You might notice a trend here — such and such is frustrating to start, but makes sense once you figure it out. While there are numerous other systems that come into play during The Witcher 2, that’s the main experience tying the game together. If you have the patience to dig in, you’ll find a game that rewards experience and experimentation. That’s also a polite way of saying it punishes ignorance. When you first start playing, you won’t know what’s going on or the best way to play, which will lead to wheel-spinning and death. It’s rewarding to get over that hump, but not every player has the sensibilities to do so.
Here’s a good example — during one sub-quest I had to destroy nests for a particular kind of monster. I had no idea how to do that, or even where the monster nests were. After some random exploration I found one of the nests on the ground, but I had no idea how to “destroy” it. I had to find and read books about that type of monster and then find the entry about that monster in the game’s codex to learn that I had to use a particular type of bomb (that I didn’t even know how to make yet) to destroy the nests. Then I had to find the diagram for those bombs and on and on. At no point did I have a giant glowing arrow to tell me where to go. This will be lazy design to some, and refreshingly open to others.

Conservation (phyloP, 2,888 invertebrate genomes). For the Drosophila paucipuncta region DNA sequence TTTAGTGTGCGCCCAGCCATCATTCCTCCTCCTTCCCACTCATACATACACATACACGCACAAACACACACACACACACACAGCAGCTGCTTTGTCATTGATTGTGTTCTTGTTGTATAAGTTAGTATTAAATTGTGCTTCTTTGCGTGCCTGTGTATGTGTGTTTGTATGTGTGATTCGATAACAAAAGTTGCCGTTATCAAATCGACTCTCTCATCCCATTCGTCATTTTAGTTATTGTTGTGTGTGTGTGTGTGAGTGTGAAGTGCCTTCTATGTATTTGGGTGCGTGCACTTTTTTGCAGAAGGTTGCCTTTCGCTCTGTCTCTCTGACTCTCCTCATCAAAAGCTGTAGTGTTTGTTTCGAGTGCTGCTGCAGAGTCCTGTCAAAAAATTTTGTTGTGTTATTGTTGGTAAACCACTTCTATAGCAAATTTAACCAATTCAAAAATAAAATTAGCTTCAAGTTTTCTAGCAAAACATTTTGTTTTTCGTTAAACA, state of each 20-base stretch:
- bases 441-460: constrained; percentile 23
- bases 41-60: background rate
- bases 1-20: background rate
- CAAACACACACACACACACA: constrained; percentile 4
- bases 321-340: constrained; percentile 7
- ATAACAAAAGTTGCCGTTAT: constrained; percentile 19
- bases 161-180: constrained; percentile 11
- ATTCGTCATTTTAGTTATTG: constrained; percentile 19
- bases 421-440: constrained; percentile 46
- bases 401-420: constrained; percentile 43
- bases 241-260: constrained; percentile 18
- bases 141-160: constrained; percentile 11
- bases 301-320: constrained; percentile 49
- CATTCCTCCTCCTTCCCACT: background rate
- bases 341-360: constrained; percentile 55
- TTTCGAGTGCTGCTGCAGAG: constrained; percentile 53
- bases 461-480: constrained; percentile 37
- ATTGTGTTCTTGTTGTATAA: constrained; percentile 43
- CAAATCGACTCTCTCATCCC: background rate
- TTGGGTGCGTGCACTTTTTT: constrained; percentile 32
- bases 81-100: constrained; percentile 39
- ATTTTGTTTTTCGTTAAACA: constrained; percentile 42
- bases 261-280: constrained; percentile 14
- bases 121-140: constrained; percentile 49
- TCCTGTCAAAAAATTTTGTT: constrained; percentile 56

Graphics and Sound
I feel wrong saying this because it’s overused, but The Witcher 2 is the best looking game I have ever seen. Yes, better than Crysis 2. Sharp textures, incredible lighting, and awesome use of color make The Witcher 2 the game to get if you want to showcase your PC’s strength. It’ll be the game that you always reinstall every time you upgrade just to see if you can finally max it out.
I don’t want to sound needlessly hyperbolic but in this case it’s deserved. The Witcher 2 looks damned awesome.
Voice acting in The Witcher 2 deserves special mention as well. Geralt’s delivery is intentionally disaffecting, while other performances are subtle and nuanced. Shockingly, not every character has an ostentatious British accent, which is a particular peeve of mine when it comes to fantasy.
Witcher 2 controls similarly to other PC action RPGs like Gothic, though there are some quirks that take a while to get used to. Combat controls are mostly tight, though occasionally you’ll wait for Geralt to finish up a flourishing attack before you can evade or move. Inventory screens are a little uncomfortable, too (though they sure do look pretty). Often handy information is either extremely hard to get to or absent entirely. Comparing equipment is awkward, and you have to wait for the item description to slowly scroll down to see the ingredient lists for any item-crafting schematics in the vendor window. Picking up items in the game world is finicky too. Using your Witcher pendant will temporarily put a glow around anything lootable, but finding the right place to stand to actually loot them can be difficult.
If you have a seminal RPG void in your heart that wasn’t filled by Dragon Age II, you’ve found the perfect surrogate. The Witcher 2 improves universally over the original, and also manages to be the best looking PC game at the same time. If you’re a fan of meaty RPGs or if you’ve been desperate to stretch your computer’s technical legs, you need to play The Witcher 2.
8.5 / 10